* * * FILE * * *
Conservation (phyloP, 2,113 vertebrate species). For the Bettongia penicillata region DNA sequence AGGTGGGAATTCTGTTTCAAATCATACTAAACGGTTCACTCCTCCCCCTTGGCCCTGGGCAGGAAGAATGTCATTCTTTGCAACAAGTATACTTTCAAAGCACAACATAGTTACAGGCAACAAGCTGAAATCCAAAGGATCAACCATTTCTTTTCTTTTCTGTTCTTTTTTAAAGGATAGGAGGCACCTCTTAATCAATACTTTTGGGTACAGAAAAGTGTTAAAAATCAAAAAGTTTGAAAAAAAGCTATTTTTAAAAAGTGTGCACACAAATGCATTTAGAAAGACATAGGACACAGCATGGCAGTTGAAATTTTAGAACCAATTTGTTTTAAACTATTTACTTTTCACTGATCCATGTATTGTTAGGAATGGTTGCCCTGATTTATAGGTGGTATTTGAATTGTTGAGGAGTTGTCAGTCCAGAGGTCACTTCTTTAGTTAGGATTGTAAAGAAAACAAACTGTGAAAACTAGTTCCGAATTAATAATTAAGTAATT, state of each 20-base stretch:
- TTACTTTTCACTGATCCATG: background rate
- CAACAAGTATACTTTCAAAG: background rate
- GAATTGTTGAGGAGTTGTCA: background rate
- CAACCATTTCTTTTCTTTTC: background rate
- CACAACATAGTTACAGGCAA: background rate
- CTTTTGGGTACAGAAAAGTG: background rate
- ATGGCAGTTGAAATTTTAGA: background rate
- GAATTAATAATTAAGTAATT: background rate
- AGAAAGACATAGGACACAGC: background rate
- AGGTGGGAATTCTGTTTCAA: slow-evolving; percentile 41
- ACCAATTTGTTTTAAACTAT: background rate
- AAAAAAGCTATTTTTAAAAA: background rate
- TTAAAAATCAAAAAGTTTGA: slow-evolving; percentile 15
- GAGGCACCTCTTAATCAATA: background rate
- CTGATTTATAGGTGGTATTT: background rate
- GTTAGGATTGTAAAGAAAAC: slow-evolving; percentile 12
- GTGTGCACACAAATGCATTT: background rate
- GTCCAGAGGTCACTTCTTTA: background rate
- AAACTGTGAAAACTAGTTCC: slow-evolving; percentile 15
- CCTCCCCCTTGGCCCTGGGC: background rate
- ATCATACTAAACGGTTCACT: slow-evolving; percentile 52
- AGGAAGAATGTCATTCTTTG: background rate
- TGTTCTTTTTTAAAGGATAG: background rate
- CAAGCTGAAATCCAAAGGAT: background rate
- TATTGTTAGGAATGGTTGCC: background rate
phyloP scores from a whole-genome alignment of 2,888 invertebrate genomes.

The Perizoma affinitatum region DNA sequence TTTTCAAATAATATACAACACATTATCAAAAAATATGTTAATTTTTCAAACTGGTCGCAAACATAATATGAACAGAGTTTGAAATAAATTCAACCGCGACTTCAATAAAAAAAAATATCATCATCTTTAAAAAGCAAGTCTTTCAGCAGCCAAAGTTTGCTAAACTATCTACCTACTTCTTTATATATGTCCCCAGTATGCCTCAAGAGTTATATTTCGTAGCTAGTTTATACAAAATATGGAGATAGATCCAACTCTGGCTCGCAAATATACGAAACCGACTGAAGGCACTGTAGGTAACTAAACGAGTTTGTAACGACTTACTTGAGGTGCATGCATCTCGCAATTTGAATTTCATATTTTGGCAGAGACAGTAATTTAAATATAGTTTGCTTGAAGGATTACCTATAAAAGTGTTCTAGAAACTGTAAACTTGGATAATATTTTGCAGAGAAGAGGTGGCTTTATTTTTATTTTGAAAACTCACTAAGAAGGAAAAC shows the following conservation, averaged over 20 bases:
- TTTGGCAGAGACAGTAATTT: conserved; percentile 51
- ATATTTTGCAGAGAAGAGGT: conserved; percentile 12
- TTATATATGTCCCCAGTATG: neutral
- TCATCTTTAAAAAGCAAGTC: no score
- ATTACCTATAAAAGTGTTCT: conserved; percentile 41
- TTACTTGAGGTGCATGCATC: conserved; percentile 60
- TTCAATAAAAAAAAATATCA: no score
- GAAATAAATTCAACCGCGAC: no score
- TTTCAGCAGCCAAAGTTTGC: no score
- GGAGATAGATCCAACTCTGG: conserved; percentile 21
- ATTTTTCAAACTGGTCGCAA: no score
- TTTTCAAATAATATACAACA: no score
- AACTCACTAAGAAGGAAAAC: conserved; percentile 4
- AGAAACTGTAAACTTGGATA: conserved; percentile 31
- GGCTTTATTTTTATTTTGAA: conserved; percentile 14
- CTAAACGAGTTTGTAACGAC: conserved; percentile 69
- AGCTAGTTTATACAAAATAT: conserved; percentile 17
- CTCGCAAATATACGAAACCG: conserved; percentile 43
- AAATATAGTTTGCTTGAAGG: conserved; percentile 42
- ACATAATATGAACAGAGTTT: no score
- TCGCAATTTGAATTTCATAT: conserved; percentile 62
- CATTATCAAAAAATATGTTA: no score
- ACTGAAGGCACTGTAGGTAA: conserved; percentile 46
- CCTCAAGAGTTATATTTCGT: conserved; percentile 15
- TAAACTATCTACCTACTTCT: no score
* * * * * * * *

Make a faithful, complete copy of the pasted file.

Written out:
Conservation (phyloP, 2,113 vertebrate species). For the Bettongia penicillata region DNA sequence AGGTGGGAATTCTGTTTCAAATCATACTAAACGGTTCACTCCTCCCCCTTGGCCCTGGGCAGGAAGAATGTCATTCTTTGCAACAAGTATACTTTCAAAGCACAACATAGTTACAGGCAACAAGCTGAAATCCAAAGGATCAACCATTTCTTTTCTTTTCTGTTCTTTTTTAAAGGATAGGAGGCACCTCTTAATCAATACTTTTGGGTACAGAAAAGTGTTAAAAATCAAAAAGTTTGAAAAAAAGCTATTTTTAAAAAGTGTGCACACAAATGCATTTAGAAAGACATAGGACACAGCATGGCAGTTGAAATTTTAGAACCAATTTGTTTTAAACTATTTACTTTTCACTGATCCATGTATTGTTAGGAATGGTTGCCCTGATTTATAGGTGGTATTTGAATTGTTGAGGAGTTGTCAGTCCAGAGGTCACTTCTTTAGTTAGGATTGTAAAGAAAACAAACTGTGAAAACTAGTTCCGAATTAATAATTAAGTAATT, state of each 20-base stretch:
- TTACTTTTCACTGATCCATG: background rate
- CAACAAGTATACTTTCAAAG: background rate
- GAATTGTTGAGGAGTTGTCA: background rate
- CAACCATTTCTTTTCTTTTC: background rate
- CACAACATAGTTACAGGCAA: background rate
- CTTTTGGGTACAGAAAAGTG: background rate
- ATGGCAGTTGAAATTTTAGA: background rate
- GAATTAATAATTAAGTAATT: background rate
- AGAAAGACATAGGACACAGC: background rate
- AGGTGGGAATTCTGTTTCAA: slow-evolving; percentile 41
- ACCAATTTGTTTTAAACTAT: background rate
- AAAAAAGCTATTTTTAAAAA: background rate
- TTAAAAATCAAAAAGTTTGA: slow-evolving; percentile 15
- GAGGCACCTCTTAATCAATA: background rate
- CTGATTTATAGGTGGTATTT: background rate
- GTTAGGATTGTAAAGAAAAC: slow-evolving; percentile 12
- GTGTGCACACAAATGCATTT: background rate
- GTCCAGAGGTCACTTCTTTA: background rate
- AAACTGTGAAAACTAGTTCC: slow-evolving; percentile 15
- CCTCCCCCTTGGCCCTGGGC: background rate
- ATCATACTAAACGGTTCACT: slow-evolving; percentile 52
- AGGAAGAATGTCATTCTTTG: background rate
- TGTTCTTTTTTAAAGGATAG: background rate
- CAAGCTGAAATCCAAAGGAT: background rate
- TATTGTTAGGAATGGTTGCC: background rate
phyloP scores from a whole-genome alignment of 2,888 invertebrate genomes.

The Perizoma affinitatum region DNA sequence TTTTCAAATAATATACAACACATTATCAAAAAATATGTTAATTTTTCAAACTGGTCGCAAACATAATATGAACAGAGTTTGAAATAAATTCAACCGCGACTTCAATAAAAAAAAATATCATCATCTTTAAAAAGCAAGTCTTTCAGCAGCCAAAGTTTGCTAAACTATCTACCTACTTCTTTATATATGTCCCCAGTATGCCTCAAGAGTTATATTTCGTAGCTAGTTTATACAAAATATGGAGATAGATCCAACTCTGGCTCGCAAATATACGAAACCGACTGAAGGCACTGTAGGTAACTAAACGAGTTTGTAACGACTTACTTGAGGTGCATGCATCTCGCAATTTGAATTTCATATTTTGGCAGAGACAGTAATTTAAATATAGTTTGCTTGAAGGATTACCTATAAAAGTGTTCTAGAAACTGTAAACTTGGATAATATTTTGCAGAGAAGAGGTGGCTTTATTTTTATTTTGAAAACTCACTAAGAAGGAAAAC shows the following conservation, averaged over 20 bases:
- TTTGGCAGAGACAGTAATTT: conserved; percentile 51
- ATATTTTGCAGAGAAGAGGT: conserved; percentile 12
- TTATATATGTCCCCAGTATG: neutral
- TCATCTTTAAAAAGCAAGTC: no score
- ATTACCTATAAAAGTGTTCT: conserved; percentile 41
- TTACTTGAGGTGCATGCATC: conserved; percentile 60
- TTCAATAAAAAAAAATATCA: no score
- GAAATAAATTCAACCGCGAC: no score
- TTTCAGCAGCCAAAGTTTGC: no score
- GGAGATAGATCCAACTCTGG: conserved; percentile 21
- ATTTTTCAAACTGGTCGCAA: no score
- TTTTCAAATAATATACAACA: no score
- AACTCACTAAGAAGGAAAAC: conserved; percentile 4
- AGAAACTGTAAACTTGGATA: conserved; percentile 31
- GGCTTTATTTTTATTTTGAA: conserved; percentile 14
- CTAAACGAGTTTGTAACGAC: conserved; percentile 69
- AGCTAGTTTATACAAAATAT: conserved; percentile 17
- CTCGCAAATATACGAAACCG: conserved; percentile 43
- AAATATAGTTTGCTTGAAGG: conserved; percentile 42
- ACATAATATGAACAGAGTTT: no score
- TCGCAATTTGAATTTCATAT: conserved; percentile 62
- CATTATCAAAAAATATGTTA: no score
- ACTGAAGGCACTGTAGGTAA: conserved; percentile 46
- CCTCAAGAGTTATATTTCGT: conserved; percentile 15
- TAAACTATCTACCTACTTCT: no score